NDTV ran a program ‘From Kashmir to Bangalore. . . music, art under attack’ (Feb.5, 2013) and it featured the young upcoming artist Anirudh SainathKrishnamani. The case was about his three nude paintings of Kali,Shiva, and Parvathi being removed from an exhibition of his paintings at an art gallery in Bangalore by the art gallery itself on complaint from an ordinary Hindu.
The young man looked dejected enough. He spoke about the freedom of the artist. His father MN Krishnamani, a Senior Advocate of the Supreme Court and now President of the Supreme Court Bar Association was outraged at what he considered the violation of the Indian Constitution’s guarantee of the individual’s right to freedom of expression. Anjali Ela Menon was also present at the discussion and she held forth as expected on how MF Husain was driven out of India (in reality he chose self exile in Dubai where he was feted, wined and dined and given huge sums of money for forthcoming paintings !) for painting nude Hindu goddesses. Then there was another individual, a non descript person, an art gallery owner from New Delhi, who upheld the Delhi art gallery’s right to hold paintings depicting the human body. Fair enough.
It had nothing to do with Hindu gods and goddesses.
It is surprising for a lawyer of Mr. Krishnamani’s stature to say what he did about the Indian Constitution. Nowhere in the Constitution is there permission for an individual to violate the sentiments of a community. And legally speaking this is about the sentiments of the Hindu community which does not want to see its gods and goddesses shown in the nude. Even if it be true that the divine entities were shown in the nude in ancient Indian art (which ofcourse is not true) in contemporary and modern India gods and goddesses are always shown clothed. Raja Ravi Varma’s paintings whose calendar copies hang in every Hindu home depict the gods and goddesses as fully clothed.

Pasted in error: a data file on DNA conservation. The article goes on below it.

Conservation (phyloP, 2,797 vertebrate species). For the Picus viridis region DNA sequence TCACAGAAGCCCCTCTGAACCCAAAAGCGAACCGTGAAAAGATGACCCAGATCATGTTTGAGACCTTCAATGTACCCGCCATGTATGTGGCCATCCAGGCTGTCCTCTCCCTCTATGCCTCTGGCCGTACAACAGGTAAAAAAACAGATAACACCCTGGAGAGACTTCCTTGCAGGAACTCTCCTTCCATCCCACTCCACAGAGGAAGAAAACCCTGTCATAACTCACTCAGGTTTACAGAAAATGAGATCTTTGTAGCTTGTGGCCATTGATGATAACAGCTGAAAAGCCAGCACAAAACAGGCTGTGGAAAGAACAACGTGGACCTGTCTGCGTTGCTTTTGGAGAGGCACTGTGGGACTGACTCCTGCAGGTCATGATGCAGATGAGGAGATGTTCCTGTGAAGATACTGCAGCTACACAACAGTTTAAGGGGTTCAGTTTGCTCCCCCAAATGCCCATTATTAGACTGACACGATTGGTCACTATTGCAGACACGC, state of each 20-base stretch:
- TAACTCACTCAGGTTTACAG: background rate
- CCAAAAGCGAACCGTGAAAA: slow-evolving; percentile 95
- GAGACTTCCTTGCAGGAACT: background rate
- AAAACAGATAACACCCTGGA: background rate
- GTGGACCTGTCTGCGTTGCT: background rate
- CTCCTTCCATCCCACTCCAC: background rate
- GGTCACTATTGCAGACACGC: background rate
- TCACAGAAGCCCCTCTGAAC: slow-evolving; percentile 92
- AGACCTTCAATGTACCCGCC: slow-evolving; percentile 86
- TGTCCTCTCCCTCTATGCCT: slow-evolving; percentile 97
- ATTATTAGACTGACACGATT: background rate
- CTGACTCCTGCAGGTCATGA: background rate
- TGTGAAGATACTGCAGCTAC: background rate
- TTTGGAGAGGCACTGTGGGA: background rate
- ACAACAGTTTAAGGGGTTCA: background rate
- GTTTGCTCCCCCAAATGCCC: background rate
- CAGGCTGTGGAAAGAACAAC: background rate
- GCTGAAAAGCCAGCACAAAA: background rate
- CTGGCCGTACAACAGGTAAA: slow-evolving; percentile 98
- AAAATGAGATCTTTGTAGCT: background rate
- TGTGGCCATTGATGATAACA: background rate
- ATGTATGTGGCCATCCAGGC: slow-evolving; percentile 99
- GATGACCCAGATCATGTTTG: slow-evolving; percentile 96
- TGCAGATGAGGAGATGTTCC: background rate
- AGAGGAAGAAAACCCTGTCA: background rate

In the Puranas the goddess Sarasvati is hailed as she who wears radiant white robes etc.
A religious Hindu today does not want to go to an exhibition and see what is an insulting portrayal of his/her deities. End of story. A religious Hindu does not have to explain why he/she is a Hindu.
Why is it hard for the beautiful people to understand this basic reality ? Anjali Ela Menon spoke some nonsense about there being naked sadhus at the Kumbh Mela, a silly argument since these are humans exposing themselves freely.
One has to conclude that the participants in the program are not devout Hindus. MF Husain can be pardoned for not being a devout Hindu, but why these others ? Ofcourse they have a RIGHT not to be devout Hindus, but should they peddle their defiance so blatantly and mix it up with sundry other issues such as artistic freedom ?And should devout Hindus roll over and play dead when these vicious individuals call devout Hindus ‘illiterates’ as one journalist did at another high brow event ?
As for the sad looking artist himself being so misled and misguided by his own parent and by the so called advocates of freedom of expression, let us hope that he will evolve into a mature artist. He has said that he has been reading Hindu scriptures and is currently reading the Mahabharata. No doubt he was looking for material for further ‘artistic expression’ ! Hopefully his ignoble enterprise has been dampened by the protest at Bangalore.
Let us hope that he will see more in Hindu scriptures than inspiration for painting nude gods and goddesses of his tradition rather than be preoccupied with finding his way up in the artistic world blessed by Anjali Ela Menon and the likes. As for the father, let us hope that he will not continue to mislead his young son with chicanery.
(The writer is a Political Philosopher who taught at a Canadian university).